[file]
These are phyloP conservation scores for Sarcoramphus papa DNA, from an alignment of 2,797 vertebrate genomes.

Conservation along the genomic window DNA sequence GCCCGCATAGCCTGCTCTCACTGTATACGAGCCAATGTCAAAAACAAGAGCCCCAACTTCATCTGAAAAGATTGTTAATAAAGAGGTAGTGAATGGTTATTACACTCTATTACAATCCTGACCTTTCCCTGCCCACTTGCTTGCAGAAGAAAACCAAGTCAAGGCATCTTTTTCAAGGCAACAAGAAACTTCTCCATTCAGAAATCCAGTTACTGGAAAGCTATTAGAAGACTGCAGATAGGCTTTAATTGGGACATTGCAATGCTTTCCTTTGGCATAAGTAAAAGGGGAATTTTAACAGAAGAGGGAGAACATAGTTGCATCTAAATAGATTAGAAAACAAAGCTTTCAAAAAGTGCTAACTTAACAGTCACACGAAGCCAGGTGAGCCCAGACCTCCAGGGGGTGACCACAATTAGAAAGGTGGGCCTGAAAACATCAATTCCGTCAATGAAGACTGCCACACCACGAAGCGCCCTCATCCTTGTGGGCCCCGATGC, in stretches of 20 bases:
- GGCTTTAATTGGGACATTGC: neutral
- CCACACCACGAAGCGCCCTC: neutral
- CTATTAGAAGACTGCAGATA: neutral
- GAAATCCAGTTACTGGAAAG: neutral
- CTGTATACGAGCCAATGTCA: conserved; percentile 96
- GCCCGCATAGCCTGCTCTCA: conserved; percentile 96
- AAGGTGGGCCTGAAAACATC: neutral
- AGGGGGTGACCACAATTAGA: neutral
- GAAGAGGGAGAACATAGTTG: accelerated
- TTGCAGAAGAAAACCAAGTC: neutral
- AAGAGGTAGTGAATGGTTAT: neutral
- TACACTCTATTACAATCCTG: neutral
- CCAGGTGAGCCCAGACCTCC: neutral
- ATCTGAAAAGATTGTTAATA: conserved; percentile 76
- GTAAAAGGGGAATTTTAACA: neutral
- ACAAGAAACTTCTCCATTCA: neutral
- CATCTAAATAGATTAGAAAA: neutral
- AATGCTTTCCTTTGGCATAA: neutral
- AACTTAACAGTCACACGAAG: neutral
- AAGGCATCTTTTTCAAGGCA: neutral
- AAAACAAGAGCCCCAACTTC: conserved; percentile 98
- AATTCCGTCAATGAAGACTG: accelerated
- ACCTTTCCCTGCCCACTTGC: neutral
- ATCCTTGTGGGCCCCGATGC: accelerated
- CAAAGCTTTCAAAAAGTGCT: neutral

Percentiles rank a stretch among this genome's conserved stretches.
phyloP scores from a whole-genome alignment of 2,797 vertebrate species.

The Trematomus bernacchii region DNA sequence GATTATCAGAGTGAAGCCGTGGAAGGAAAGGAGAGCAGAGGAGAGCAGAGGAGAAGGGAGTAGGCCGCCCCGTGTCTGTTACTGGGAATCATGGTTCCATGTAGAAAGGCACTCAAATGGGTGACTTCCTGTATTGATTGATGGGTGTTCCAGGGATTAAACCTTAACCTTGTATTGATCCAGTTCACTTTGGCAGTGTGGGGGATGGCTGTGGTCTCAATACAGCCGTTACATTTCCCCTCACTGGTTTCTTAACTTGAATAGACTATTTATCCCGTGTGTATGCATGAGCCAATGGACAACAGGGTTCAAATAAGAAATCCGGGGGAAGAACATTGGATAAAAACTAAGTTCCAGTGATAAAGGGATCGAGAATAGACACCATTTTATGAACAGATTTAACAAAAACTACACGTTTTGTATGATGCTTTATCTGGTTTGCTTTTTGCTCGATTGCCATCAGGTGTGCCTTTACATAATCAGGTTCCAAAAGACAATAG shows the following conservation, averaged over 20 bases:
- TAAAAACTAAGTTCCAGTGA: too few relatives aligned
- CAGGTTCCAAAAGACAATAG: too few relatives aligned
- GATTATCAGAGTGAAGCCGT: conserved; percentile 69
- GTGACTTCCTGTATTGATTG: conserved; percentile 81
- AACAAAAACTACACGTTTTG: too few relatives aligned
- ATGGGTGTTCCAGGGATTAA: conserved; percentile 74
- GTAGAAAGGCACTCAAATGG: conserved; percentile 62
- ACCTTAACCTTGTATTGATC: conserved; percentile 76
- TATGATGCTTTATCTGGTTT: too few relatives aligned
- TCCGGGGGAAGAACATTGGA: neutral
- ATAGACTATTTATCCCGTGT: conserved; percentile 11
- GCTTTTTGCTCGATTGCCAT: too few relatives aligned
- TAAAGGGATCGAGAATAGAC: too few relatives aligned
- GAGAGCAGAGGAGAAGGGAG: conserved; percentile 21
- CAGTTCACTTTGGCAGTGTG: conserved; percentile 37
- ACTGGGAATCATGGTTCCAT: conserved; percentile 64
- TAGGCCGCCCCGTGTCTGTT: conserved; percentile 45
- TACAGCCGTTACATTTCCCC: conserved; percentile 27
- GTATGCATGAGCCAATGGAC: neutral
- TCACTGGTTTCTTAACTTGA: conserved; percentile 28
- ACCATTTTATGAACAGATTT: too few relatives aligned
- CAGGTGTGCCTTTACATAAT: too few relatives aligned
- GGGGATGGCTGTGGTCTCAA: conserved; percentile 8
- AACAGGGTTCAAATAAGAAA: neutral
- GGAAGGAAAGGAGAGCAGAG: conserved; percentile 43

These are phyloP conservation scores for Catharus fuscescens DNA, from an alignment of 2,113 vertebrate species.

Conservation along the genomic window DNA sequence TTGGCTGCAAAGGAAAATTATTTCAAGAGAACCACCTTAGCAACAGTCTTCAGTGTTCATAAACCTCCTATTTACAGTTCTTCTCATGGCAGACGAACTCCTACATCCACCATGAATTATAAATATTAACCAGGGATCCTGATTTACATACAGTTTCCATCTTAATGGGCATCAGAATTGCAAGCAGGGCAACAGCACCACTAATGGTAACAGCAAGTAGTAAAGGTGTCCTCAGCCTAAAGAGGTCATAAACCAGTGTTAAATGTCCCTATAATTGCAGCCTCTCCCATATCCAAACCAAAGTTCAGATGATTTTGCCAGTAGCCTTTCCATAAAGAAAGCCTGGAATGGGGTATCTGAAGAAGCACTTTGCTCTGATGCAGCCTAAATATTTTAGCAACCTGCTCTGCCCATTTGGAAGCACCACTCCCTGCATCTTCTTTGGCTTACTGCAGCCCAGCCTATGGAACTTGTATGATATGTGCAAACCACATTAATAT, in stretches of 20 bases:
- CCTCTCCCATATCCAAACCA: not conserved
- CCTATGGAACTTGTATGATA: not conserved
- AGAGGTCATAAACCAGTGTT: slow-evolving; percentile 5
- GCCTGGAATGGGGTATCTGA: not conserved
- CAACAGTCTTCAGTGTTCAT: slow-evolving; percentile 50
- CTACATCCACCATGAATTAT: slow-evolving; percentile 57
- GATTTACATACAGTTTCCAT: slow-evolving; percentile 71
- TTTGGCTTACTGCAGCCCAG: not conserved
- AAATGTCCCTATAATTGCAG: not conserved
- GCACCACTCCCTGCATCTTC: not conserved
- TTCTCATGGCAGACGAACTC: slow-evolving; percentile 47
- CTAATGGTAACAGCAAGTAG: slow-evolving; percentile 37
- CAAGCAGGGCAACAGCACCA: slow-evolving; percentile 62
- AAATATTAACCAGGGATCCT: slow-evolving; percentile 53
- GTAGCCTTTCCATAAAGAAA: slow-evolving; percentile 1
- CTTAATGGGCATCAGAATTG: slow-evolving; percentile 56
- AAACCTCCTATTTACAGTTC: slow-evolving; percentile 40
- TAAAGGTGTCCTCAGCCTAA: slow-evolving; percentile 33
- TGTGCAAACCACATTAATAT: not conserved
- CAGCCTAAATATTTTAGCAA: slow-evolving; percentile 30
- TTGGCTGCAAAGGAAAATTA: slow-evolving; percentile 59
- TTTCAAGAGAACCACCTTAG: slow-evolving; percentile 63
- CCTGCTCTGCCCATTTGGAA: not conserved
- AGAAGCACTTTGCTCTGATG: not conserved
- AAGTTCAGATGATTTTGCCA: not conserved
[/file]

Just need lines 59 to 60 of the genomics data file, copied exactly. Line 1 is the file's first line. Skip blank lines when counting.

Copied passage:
- CCTATGGAACTTGTATGATA: not conserved
- AGAGGTCATAAACCAGTGTT: slow-evolving; percentile 5